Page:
At the start I enjoyed it, I was mark making, drawing things around me and using my sketchbook to record my learnings.


It stayed this way for some time, then things got harder. It hit me that degree level probably wasn’t the best way for a non drawing skilled person to start. Instead of an exercise taking 15 minutes to complete it would take more like 40 minutes to an hour.

I felt the hardest hit (which turned out to be a blessing) when my tutor suggested I do the course for personal development only. I hit the roof, and cried. I felt devastated. The Mr assisted in picking me up and with his help I re worked three assignments in two weeks, read the best drawing books out there and could actually see an noticeable difference in my drawing skills!

However, on completing my third assignment a townscape, and realising I was still unhappy with it, I decided my option was to re work it and go through hours of drawing hell again (I wanted to scream, shout and cry at the very idea) I thought about doing drawing for personal development.


As I thought about drawing for personal development, learning all I can and completing the course with no follow up or recognition at the end, I felt a mix of lightness, sureness and an intuitive guided yes.

I announced it to the Mr (who was my rock at every drawing hurdle and wanted me to learn and love what I do rather than it be a miserable experience) he was very supportive. Other people close to me were not so supportive and I understood that too. I had after all just said goodbye to a big dream of mine that I had been talking about for years! Eventually, everyone came round to the idea and as it was all paid for and up to me to complete it, the decision was entirely mine.

A big tip for creative people considering a course or degree:

Go small first! Try out a short course online, I studied with the OCA or go to an in person class first. Learn how you work, develop your skills and interest and go from there. I can clearly see that rushing from depression to a degree was not a smart move. Slow down, there is enough time. Then go from there to something bigger.


Where do I go from here:

Well, it seems I am back to where I began, being a painter. I’ve come full circle! Though I have more confidence in my attitude and ability to create. I have grown immensely having learning to draw, to drive and develop my yoga practice all at the same time! I now have total permission to make the art I love and make my own tools and products.

Some drawing related posts, things I learnt along the way:

Learning and applying the free and controlled approach to drawing.

Getting inspiration from outside of myself, drawing in different locations.

How drawing was a lesson in confidence, skill, practice and better habits.

3 Fresh ways at looking & creating landscape art

Within the drawing course I have just completed was a section where I drew landscapes and mostly didn’t enjoy doing them. This being as the criteria asked for ‘a realistic portrayal of the view’, basically asking me to mirror what I see in front of me and put it onto page, or else. Drawing and painting in that way is not for me.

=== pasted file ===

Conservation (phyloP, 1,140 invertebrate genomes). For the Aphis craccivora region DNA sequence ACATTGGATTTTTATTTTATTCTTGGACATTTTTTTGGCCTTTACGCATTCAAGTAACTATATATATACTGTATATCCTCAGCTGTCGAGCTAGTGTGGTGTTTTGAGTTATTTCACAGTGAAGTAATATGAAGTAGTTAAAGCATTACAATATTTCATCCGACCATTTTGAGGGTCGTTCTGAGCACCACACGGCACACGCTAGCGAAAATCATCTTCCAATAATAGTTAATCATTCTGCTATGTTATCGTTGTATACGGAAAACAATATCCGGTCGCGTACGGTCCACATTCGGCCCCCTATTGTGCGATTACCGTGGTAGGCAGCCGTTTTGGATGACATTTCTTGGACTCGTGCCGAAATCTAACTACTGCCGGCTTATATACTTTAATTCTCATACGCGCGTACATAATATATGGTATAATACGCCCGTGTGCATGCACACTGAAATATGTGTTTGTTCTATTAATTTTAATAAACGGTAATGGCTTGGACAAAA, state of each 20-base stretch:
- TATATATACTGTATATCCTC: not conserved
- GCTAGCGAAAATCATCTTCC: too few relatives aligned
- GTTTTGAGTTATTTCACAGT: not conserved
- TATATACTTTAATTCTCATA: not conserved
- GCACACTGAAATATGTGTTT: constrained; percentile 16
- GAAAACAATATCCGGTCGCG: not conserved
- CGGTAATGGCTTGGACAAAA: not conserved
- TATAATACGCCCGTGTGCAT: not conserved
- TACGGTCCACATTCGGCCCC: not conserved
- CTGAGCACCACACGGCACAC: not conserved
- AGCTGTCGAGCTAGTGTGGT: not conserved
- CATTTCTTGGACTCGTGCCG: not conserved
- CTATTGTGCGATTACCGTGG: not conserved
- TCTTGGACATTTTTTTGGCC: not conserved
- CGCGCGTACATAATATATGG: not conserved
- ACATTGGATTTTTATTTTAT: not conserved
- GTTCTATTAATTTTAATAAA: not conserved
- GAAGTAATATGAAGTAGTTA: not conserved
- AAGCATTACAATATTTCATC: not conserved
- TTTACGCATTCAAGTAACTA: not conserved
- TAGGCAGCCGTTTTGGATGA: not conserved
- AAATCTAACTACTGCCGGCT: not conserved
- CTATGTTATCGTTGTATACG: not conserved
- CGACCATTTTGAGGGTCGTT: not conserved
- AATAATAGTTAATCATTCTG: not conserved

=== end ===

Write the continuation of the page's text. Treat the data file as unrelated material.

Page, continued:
The invitation of going to see a local landscape exhibition came up and though it brought up a little resistance to Landscape Art, I stayed open and went along.


While I was there this point really stuck with me:

The early years of century artists used landscapes as a vehicle to express their own interests and experiences while still suggesting the geography of the place.

This opened up fresh ways of looking at and/or creating landscape art in these ways:

  1. Landscapes can be produced in abstract form by breaking what you see into shapes, lines and colours. My favourite artist who demonstrates this is Paul Klee who uses blocks of colour to show nature in a simple form. At A sense of place exhibition, the art with the most energy for me were art works with blocks of paint, shapes and lines giving me a sense of what was being painted without a need for every detail of the view to be shown. An example of this are the works of Lilan Holt and Alistar Grant.
  2. Landscapes can contain spiritual and imaginative elements such as cultural icons and other worldly realities. This was shown in the painting Remembered Land by Victoria Crowe at the exhibition as images of a foot, a head and other objects didn’t bring about ‘randomness’ instead it drew you into the painting, naturally you wondered about it more. Playful pieces with a imaginative sense to them, make scenes interesting, full of life and fun.
  3. Landscapes can be produced as a form of expressing how you feel about a place you love or find yourself in. This is an open invitation to let your own expression shine! Whether it be with: pens, pencils, paint, collage or anything else. A mixed media piece at the exhibition I found inspiring was The Garden of Earthly delights by Dominic Madden. Up close you could see a background of newspaper print with peoples faces and text with an overlay of tissue paper in long shapes, making out images for trees. Then as you took a few steps back, the paper print was no longer visible in it’s original form but instead as a colourful forest!
Abstract expressive work by David Bomberg and Michael Ayrton.